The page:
How to Download Sports Data
So you really want to dominate your fantasy league this year. You’ve been looking through some of the rankings provided by some of the major fantasy sports sites online, but they don’t seem to fit to your league’s settings. You’ve been brushing up on your Excel skills so if only you could get your hands on some data you could do your own analysis and rank players based on your own set of criteria. Or maybe you’re trying to decide who to select in your weekly pick ’em pool and you want to base your selection off some objective data. The Import Data function in Excel doesn’t work well with some of the sites you’ve been trying to pull data from so you’re stuck. Sound familiar? Fortunately, you’re in luck. There are a few different ways that you can easily get data out of any website and into your own Excel spreadsheet. Here is an overview of the methods I use starting with the most simple.
1. Microsoft Excel Import Data
The “Import Data from Web” functionality in Excel is probably the easiest way to get sports data into a spreadsheet.
Simply click on the “Data” tab in Excel and then select “From Web” as your data connection (the screenshot is from Excel 2013, but the same functionality should be there going back to Excel 2007 on Windows. Excel for Mac does not seem to have direct connection to the web, but you could download an HTML file and then connect directly to that static file). Then you’ll input the URL where your data currently lives on the web and you should see a small yellow arrow next to the table on the webpage. Click that arrow and then “Import” and you should see all the sports data dumped into your spreadsheet. Once you have that connection established in your Excel sheet every time you come back you can choose to “Refresh All” so that any web data source that your worksheet connects to will be refreshed to the latest data.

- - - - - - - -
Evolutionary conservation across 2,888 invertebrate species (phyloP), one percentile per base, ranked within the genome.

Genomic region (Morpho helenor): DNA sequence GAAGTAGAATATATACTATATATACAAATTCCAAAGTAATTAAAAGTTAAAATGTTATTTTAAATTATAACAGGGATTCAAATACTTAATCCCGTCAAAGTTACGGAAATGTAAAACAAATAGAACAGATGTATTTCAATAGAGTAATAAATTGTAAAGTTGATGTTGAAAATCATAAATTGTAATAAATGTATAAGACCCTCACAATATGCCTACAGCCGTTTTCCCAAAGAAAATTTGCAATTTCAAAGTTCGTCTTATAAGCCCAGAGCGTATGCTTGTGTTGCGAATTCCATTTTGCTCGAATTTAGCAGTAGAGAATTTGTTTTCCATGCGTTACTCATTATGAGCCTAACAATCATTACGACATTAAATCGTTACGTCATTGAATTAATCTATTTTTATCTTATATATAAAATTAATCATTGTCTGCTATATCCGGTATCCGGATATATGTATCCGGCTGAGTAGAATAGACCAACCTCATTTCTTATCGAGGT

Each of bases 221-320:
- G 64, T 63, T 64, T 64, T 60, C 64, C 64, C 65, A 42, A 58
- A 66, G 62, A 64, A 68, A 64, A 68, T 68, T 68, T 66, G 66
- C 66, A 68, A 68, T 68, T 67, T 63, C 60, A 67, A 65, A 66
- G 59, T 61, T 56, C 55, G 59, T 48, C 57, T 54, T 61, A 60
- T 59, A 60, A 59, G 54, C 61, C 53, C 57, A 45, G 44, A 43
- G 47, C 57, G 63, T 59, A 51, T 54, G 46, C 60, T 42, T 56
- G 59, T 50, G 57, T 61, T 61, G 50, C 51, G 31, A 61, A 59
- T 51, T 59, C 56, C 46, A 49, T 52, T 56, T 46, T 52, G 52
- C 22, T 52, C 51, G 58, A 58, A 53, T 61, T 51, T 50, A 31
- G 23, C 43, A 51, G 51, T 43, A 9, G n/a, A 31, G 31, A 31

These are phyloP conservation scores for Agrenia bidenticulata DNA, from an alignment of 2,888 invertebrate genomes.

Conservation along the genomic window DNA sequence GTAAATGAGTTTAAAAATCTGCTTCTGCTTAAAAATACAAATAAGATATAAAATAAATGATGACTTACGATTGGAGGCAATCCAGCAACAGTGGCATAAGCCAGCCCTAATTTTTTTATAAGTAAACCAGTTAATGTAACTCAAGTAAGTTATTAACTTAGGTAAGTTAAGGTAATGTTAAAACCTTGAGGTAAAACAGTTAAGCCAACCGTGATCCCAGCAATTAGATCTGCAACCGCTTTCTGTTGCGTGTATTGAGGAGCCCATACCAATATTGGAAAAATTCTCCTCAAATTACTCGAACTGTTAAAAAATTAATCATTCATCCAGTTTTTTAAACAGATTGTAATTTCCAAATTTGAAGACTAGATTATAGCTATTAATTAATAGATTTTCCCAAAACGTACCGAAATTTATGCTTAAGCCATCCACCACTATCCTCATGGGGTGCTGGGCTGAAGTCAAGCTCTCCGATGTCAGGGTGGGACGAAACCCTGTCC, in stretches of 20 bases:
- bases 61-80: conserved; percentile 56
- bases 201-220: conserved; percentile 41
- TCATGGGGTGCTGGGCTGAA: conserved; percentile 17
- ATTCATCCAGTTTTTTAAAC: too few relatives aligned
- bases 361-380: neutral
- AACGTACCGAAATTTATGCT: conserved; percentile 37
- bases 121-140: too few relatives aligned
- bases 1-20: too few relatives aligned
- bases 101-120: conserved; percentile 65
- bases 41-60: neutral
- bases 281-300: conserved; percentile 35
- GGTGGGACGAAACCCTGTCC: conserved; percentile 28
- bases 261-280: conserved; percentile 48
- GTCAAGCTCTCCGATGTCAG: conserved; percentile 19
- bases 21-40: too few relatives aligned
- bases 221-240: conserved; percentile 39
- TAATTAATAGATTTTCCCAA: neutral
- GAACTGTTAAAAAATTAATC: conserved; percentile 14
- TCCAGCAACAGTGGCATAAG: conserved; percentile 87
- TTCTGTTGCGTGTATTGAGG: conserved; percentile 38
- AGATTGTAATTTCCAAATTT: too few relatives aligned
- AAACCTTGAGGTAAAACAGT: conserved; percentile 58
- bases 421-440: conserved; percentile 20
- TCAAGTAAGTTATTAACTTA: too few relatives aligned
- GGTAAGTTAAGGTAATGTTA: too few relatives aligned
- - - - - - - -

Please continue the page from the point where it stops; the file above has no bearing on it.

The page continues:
Sometimes the way the web page is formatted prevents Excel from importing the data with this method. If the web page is using a special plug-in or tool to display their data (that’s not simply text in a table format on a page) then this method will not work. Also, if you the web page you’re pulling from is not always the same URL (due to query variables, or day-to-day or week-to-week differences) there’s not an easy way to dynamically change the URL. If this is a problem for the particular task you’re trying to accomplish take a look at the next method.
2. Google Docs – ImportHTML
From a pure functionality standpoint Excel is head and shoulders above Google Docs/Google Spreadsheets. There are many formatting advantages and a broader list of functions to choose from in Excel, but when it comes to interacting with data on the web – Google Spreadsheets blows Excel away in my opinion. The most important function for this purpose (that does not exist in Excel) is =importHTML. An example of an importHTML function would be:
There are a few things to think about to make sure you get the syntax right:
- Always start the function with an = sign
- The first argument should be the URL of your data and it always gets wrapped in quotation marks. However if you’re placing your URL in a different cell in the spreadsheet and then referencing that cell in the importHTML argument then quotation marks are not needed
- The second argument should be either “table” or “list” (wrapped in quotes). This is dependent on how the web page is structured. I would say from experience that 95% of pages that display data use tables rather than lists, but it’s something to play around with to see what works for your particular page.
- The final argument is the number of the table (or list) displayed on the page. If there is only one table on the page then it’s very likely in the first position which would be a value of 0. If there are multiple tables on the page and you want to grab the 4th table then you would enter 3 (0,1,2,3). If you’re not getting the data you want you can try changing this number to see if you can find what you’re really after.